Which horses did you bring with you?
Private I is here and Bacchus, who’s another one of Kelly Sims’ horses. He’s another one I do the 3’9 classes on. Private I is leading in the country for the 3’9 and Bacchus is second, so that’s pretty cool. I have True Enough who’s another one of Kelly’s, and he’s leading in the country in the Confirmation. I have Downtown, who’s owned by Kelly and does the 3’6 Greens and 3’6 Confirmation. I have Dreamgirl’s Legacy which is one of my Amateur Owner’s horses. Madison Orr owns him and does the Amateur Owners with him. I have three Equitation horses, Eleese Shillingford’s Odyssey, Arden Stromnes’ Counselor, and Kate Marie Davis on Gallardo.
How has your experience been at TIEC?
We love coming to Tryon! The grounds are magnificent, and they clearly care about the competitors. They’re so welcoming. There are all of these shaded areas and fans in the summer. The covered ring is perfect for when it’s raining. I love that they have all of the shops and restaurants right here. It’s a full community. We stay in the cabins, which are beautiful! I’m kind of famous for checking on my horses in the middle of the night, so I like to be able jump in the golf cart and come up to the barn from the cabins. It’s been great. I moved from California four years ago, and really spent the first two years traveling the East and Southeast Coast figuring out which venues I wanted to take my business to. When we came to Tryon, we decided this is definitely somewhere we wanted to be.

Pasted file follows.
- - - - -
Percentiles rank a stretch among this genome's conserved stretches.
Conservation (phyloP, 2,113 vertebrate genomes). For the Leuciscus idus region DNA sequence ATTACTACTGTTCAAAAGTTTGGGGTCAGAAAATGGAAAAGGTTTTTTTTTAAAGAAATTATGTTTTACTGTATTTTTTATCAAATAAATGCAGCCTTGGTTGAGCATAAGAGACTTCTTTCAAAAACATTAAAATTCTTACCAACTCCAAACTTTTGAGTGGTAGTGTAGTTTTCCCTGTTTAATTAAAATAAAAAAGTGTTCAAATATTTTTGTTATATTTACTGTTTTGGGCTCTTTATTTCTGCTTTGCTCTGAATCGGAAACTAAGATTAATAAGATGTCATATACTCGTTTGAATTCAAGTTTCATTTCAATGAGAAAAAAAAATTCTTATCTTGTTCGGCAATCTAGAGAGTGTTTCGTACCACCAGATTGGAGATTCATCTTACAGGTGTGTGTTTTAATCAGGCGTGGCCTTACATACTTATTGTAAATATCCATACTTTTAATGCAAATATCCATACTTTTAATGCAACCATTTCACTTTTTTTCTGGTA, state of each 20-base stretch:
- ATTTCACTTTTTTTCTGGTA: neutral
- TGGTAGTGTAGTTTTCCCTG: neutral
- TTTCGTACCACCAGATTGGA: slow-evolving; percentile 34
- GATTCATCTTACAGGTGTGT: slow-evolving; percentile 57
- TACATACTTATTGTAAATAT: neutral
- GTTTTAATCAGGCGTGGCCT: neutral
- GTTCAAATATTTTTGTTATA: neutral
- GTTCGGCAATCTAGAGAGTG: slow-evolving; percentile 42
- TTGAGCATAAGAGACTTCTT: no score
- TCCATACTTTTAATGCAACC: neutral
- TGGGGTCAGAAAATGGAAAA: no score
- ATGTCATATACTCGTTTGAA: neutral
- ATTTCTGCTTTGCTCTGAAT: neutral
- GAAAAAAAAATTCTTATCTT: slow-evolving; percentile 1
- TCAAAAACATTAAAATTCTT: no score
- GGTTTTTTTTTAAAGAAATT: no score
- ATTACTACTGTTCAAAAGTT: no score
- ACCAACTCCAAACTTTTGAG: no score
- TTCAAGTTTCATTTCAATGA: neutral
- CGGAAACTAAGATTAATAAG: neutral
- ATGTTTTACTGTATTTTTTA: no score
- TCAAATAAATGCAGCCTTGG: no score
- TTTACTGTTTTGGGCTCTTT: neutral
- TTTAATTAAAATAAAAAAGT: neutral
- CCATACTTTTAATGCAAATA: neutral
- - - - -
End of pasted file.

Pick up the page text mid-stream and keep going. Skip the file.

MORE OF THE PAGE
How has your show season been so far?
2020 has been tricky. The pandemic has been life-changing and very difficult honestly. It’s changed a lot of what we do. It’s been scary and hard, but I try to find the positive and good in everything. I got married a year and a half ago, and I normally travel a lot. We’re gone at least two weeks out of every month, so the benefit for me was spending a lot of time with my husband. We bought a 1920s farmhouse and completely renovated it, so being able to spend time on our property in the new house has been great. I got to spend a lot of time at the barn with our horses. We didn’t know when we’d be able to get back to competing, so we spent a lot of time at home schooling and practicing as much as we could. I love teaching, and got to teach a lot and stay connected with our barn family. That was really nice. Getting to have that bit of a break was great. It was hard on the business, but with everybody at our farm, they really picked up where they needed to to keep things going as they should. It was hard, but we got through it!
What are your plans moving forward?
We love to compete and we’re always growing. As far as goals, we’re just trying to keep being the best we can be and push ourselves to the next level. We’re going to WEF [Winter Equestrian Festival] this winter, which we haven’t done before. That’ll be pretty exciting as it’s something new for us. I have a really great group Juniors and Amateurs who are just the most incredible people to travel with. They’re all very talented, too!